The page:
John tells us that “In him was life, and the life was the light of men”.  Life comes to all of us through Jesus Christ.  The ancient Greek word translated life is ‘zoe’, which means “the life principle,” not bios, which is mere biological life. Therefore, without Jesus, we are dead and in darkness. We are lost spiritually and need a Savior.  John the Baptist comes to teach the world that Jesus is that light.  John “came as a witness, to bear witness about the light, that all might believe through him”.  John wasn’t the light, but pointed the world toward Jesus Christ, the Word, who was.

John’s message is clear and gives us much hope.  We simply need to come to the Light and receive it.  “But to all who did receive him, who believed in his name, he gave the right  to become children of God”.  What a promise.  We can receive God’s provision of life through Christ and become a child of God.  Latch onto the power in those words.  Freely given through grace – we can become God’s son or daughter.  John proclaimed “the Word  became flesh and dwelt among us, and we have seen his glory, glory as of the only Son from the Father, full of grace and truth….from  his fullness we have all received, grace upon grace….the law was given through Moses; grace and truth came through Jesus Christ”.

What a powerful set of truths.  Jesus was with God at the creation and all things were made through Him.  He is the author of life, and through Him we can receive that light and become truly alive.  As we receive Jesus as Savior and Lord, we become children of God.  As a child, we have ultimate security – God will always be our Father no matter how far we stray.  We may break the relationship, but we’ll never lose our place as a son or daughter of the King.  Grace covers all sin, and has been given freely to anyone who will receive.  What a glorious story from a loving God who planned it all from before the beginning of time!  Have you received that grace?  The next move is ours…..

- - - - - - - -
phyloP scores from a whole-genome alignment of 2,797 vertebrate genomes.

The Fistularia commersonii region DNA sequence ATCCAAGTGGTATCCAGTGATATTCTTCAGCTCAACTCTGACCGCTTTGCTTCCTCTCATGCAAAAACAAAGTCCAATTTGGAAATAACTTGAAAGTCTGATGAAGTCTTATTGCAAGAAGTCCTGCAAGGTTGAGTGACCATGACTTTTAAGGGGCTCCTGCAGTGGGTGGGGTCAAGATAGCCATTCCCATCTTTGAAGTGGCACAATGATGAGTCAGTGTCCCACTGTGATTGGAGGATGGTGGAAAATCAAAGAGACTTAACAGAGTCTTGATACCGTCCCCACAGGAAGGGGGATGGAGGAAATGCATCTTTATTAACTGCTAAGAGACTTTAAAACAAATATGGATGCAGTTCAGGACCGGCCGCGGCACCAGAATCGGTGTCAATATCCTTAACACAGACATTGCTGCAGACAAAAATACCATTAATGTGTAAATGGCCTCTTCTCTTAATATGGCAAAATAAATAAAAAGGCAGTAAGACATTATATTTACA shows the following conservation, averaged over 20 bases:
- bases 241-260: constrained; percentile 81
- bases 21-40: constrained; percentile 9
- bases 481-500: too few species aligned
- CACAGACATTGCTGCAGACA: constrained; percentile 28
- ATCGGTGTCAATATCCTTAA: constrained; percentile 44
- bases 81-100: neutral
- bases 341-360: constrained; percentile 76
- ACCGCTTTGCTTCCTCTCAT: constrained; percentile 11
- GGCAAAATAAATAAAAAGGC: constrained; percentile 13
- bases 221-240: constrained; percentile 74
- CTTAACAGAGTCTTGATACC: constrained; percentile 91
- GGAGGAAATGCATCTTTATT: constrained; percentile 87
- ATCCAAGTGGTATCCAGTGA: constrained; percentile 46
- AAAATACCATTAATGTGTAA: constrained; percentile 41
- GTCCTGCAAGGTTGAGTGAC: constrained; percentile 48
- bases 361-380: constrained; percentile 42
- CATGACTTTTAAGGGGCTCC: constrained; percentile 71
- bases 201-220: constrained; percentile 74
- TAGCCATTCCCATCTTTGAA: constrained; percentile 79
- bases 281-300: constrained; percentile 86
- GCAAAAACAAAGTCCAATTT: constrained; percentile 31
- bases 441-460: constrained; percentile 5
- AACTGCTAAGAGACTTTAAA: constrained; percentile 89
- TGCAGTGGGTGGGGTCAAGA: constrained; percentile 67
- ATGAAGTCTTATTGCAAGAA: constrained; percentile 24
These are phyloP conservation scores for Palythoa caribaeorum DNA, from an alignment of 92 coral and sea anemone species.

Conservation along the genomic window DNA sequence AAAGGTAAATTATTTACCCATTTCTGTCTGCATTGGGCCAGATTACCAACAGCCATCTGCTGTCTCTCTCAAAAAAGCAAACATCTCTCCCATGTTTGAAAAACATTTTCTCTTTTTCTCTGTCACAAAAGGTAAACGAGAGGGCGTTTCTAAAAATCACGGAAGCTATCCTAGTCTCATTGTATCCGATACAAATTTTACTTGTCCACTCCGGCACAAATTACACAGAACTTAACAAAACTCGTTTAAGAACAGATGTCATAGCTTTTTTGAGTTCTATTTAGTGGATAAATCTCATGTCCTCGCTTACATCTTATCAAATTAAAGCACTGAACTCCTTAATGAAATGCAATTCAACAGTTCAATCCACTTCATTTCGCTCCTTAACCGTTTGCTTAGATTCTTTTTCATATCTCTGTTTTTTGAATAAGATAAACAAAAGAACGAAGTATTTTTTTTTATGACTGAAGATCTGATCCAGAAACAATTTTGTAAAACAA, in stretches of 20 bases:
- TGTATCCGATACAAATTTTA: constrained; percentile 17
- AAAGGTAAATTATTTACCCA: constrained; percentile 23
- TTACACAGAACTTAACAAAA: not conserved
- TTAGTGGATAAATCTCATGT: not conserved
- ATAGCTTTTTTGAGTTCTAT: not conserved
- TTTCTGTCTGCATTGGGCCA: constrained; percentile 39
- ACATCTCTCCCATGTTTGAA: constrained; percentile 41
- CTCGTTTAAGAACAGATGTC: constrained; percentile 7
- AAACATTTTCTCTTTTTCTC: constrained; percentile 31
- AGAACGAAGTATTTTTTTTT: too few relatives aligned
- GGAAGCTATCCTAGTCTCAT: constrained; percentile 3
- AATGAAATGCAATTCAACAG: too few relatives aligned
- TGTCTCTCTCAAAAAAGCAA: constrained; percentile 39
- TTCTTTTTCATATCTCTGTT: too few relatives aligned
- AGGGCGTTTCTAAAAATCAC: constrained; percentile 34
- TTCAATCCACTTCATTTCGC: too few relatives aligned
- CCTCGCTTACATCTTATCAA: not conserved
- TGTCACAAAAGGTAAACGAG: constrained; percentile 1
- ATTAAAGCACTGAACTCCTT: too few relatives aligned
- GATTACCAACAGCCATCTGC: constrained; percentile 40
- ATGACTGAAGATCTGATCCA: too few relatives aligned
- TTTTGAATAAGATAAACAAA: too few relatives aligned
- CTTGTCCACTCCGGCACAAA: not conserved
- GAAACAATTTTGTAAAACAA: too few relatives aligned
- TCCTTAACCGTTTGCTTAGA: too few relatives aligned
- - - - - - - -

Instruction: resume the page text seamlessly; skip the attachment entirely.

Luke 24

Luke 24 begins on the morning of the third day after Jesus was crucified.  Some women went to the tomb to finish his burial preparation, and when they arrived “they found the stone rolled away from the tomb, but when they went in they did not find the body of the Lord Jesus”.  It was exactly as Jesus had told them – that on the third day He would rise.  The women were surprised, but two angels tell them “He is not here, but has risen”.  They ran back to tell the disciples what they had seen but “these words seemed to them an idle tale, and  they did not believe them”.  It didn’t seem possible but “Peter rose and ran to the tomb; stooping and looking in, he saw the linen cloths by themselves; and he went home marveling at what had happened”.  He saw it with his very own eyes.

Two of them were going to a village named Emmaus and “While they were talking and discussing together, Jesus himself drew near and went with them”.  These two guys were just walking along the road and Jesus comes alongside and joins the conversation, asking questions about what had happened in Jerusalem and getting the story through the eyes of two that were followers.  He walks with them until evening and they ask him to stay since it was late, but still had no idea of who He was.  Jesus was letting this discovery come slowly.